Mali: jihadist hotbed in Sahel

Friday July 27 2018


The largely desert Western African nation of Mali is one of the world's poorest countries, plagued by jihadist attacks.

Ahead of presidential elections on July 29, here is some background.


Hot, dry and flat, Mali is in the semi-arid Sahel belt, its north jutting well into the Sahara Desert.

It is large and landlocked with most of its sparse population of nearly 18 million (World Bank 2016) in the south where the Niger River flows.


The Muslim-majority, French-speaking nation — independent from France since 1960 — is home to around 20 ethnic groups.

After coups and coup attempts, Alpha Oumar Konare in 1992 became Mali's first democratically elected president, stepping down in 2002.

The current president, Ibrahim Boubacar Keita, was elected in 2013.


The nomadic Tuareg people of the Sahara have revolted for decades against the domination of black populations in the south.

Their 1990-1994 rebellion left more than 1,000 dead before a peace treaty to end their struggle for self-rule.

But in 2006 several hundred former rebels, many of whom had been integrated into the army, returned to the bush to lead a campaign of attacks and hostage-takings, until a ceasefire in 2009.

A new Tuareg rebellion sprung up in 2011 and president Amadou Toumani Toure was ousted in 2012 by soldiers angry at his government's "inability" to put down the insurrection.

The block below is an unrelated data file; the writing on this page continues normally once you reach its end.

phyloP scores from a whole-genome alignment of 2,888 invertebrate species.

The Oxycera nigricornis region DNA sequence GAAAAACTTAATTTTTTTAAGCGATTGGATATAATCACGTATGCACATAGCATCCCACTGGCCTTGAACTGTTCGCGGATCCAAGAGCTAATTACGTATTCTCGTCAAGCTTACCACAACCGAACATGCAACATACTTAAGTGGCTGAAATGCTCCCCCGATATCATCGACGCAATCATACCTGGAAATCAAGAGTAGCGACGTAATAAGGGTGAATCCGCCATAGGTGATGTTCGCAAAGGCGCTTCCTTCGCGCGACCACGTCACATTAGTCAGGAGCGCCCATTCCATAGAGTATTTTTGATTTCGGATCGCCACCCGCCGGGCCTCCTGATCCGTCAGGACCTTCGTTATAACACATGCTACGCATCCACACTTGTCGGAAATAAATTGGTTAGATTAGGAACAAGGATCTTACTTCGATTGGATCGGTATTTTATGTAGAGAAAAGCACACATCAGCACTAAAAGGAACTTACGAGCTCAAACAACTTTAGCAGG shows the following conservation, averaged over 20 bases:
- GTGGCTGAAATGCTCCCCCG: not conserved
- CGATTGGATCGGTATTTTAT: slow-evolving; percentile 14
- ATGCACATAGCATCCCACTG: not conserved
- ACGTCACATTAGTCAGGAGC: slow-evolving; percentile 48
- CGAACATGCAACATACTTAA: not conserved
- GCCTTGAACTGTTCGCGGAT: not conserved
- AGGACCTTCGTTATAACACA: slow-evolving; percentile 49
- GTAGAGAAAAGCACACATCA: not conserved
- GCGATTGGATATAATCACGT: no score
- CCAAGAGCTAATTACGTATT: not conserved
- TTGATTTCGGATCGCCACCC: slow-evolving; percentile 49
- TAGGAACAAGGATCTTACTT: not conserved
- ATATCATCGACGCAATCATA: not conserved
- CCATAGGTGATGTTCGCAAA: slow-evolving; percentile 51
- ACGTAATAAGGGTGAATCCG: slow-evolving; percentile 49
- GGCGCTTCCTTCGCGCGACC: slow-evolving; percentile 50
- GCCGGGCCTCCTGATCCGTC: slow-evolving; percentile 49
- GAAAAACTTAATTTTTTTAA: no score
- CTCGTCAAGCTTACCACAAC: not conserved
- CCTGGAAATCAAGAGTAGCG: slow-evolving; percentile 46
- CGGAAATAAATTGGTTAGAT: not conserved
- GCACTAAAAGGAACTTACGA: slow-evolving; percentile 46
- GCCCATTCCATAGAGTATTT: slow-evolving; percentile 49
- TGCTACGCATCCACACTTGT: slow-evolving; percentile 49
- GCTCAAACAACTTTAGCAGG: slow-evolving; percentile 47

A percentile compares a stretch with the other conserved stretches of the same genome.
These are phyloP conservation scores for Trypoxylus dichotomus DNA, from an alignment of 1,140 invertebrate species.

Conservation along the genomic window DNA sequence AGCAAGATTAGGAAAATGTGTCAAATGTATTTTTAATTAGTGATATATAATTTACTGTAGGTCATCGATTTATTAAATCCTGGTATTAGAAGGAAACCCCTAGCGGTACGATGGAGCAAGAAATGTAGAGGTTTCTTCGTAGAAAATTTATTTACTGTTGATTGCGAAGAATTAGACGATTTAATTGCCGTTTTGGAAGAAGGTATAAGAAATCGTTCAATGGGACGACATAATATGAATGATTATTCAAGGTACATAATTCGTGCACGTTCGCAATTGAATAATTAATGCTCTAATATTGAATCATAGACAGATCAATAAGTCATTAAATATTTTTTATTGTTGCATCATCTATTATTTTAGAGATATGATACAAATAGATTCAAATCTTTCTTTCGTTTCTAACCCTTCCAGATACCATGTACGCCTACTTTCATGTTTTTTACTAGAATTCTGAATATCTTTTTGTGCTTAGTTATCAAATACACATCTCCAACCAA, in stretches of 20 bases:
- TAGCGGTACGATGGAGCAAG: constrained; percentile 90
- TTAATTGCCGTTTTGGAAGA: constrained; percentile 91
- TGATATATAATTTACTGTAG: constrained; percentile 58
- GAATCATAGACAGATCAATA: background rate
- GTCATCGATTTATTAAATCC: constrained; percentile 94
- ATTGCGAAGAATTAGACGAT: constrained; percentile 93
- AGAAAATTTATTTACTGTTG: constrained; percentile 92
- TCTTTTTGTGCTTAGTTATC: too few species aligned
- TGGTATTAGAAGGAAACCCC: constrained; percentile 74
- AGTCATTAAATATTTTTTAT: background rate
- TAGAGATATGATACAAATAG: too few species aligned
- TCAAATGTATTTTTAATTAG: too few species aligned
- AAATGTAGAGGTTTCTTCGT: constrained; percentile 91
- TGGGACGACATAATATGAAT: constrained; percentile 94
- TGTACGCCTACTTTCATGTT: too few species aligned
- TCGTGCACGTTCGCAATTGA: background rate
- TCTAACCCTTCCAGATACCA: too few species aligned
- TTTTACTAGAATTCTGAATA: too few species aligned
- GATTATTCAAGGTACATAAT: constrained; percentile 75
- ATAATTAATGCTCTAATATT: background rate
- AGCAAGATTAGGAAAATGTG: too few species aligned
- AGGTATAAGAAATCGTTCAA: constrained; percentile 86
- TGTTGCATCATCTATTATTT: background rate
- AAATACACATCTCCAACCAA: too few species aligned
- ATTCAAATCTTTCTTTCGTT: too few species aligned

The conflict was hijacked by Al-Qaeda-linked groups, who overran much of northern Mali.


France launched ongoing military operations in January 2013 that partially ousted the extremists.

Months later they were joined by a UN peacekeeping force, MINUSMA, which numbers around 15,000.

A new peace accord was reached with the Tuareg-led rebel alliance in 2015 but entire areas remain outside the control of Malian and foreign forces.

The violence has since spread into central Mali, fuelling pre-existing communal conflicts. It has also spilled into neighbouring Burkina Faso and Niger.

This prompted the launch in 2017 by the G5 Sahel regional grouping (Burkina Faso, Chad, Mali, Mauritania and Niger) of a joint anti-jihadist force, designed to operate primarily alongside France's 4,000 troops and the UN in the troubled "tri-border" area where Mali, Niger and Burkina Faso meet.

The G5 force aims to have a total of 5,000 troops but has faced funding problems and lack of equipment and has had little impact in the fight against jihadists so far.


Population increases and drought have led to food shortages, poverty and instability, the World Bank says, even though Mali has recorded growth of more than five percent for several years.

Unemployment is high and nearly 50 percent of the population live on less than $1.90 or less a day, according to the United Nations.

The country was 13 from last on the 2016 UN Human Development Index that compares life expectancy, education and standard of living in 188 countries.

Life expectancy is 58 (World Bank) while only less than a third of over 15s can read and write, according to national statistics.

With a little-diversified economy, the country returned in 2017-2018 as Africa's main cotton producer with 700,000 tonnes. Another notable production is cashew nuts.


The northern desert city of Timbuktu is an ancient Islamic centre of learning celebrated for its tens of thousands of manuscripts some from the 12th century.

In 2012 Al-Qaeda-linked militants destroyed 14 of its mausoleums that dated back to its golden age in the 15th and 16th centuries. They were restored with the help of UNESCO, which lists the city as a site of world heritage.

Many African music legends come from Mali, such as Salif Keita, Rokia Traore and the duo Amadou and Mariam, as do world-renowned photographers like Seydou Keita and Malick Sidibe.